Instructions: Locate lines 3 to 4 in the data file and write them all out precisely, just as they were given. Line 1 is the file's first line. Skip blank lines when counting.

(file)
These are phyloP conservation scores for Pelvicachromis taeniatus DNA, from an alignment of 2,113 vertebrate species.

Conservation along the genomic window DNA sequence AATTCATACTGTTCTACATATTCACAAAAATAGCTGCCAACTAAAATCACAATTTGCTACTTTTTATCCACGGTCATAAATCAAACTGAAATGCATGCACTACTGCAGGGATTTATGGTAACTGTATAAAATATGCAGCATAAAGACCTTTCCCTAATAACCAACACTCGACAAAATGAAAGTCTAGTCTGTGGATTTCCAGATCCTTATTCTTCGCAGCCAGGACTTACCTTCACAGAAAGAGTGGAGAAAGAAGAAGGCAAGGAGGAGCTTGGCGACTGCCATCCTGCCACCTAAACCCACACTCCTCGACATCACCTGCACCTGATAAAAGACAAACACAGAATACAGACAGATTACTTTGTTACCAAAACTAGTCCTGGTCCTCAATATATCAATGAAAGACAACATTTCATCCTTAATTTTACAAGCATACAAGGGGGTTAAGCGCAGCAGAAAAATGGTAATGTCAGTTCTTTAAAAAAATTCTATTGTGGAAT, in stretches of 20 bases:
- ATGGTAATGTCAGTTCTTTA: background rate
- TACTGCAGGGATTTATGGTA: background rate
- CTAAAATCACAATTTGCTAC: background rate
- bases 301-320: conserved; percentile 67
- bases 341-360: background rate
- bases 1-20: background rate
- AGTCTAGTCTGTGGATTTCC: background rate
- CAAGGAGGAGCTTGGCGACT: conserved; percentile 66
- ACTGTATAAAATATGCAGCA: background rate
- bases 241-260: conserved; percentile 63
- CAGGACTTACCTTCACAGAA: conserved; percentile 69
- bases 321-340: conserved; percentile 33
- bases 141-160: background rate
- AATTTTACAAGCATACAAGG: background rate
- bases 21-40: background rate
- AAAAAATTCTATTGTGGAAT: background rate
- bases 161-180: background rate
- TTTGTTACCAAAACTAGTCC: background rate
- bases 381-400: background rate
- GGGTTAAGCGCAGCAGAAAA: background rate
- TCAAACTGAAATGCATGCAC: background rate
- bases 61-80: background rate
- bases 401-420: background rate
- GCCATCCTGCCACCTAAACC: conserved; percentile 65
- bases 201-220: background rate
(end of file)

- ATGGTAATGTCAGTTCTTTA: background rate
- TACTGCAGGGATTTATGGTA: background rate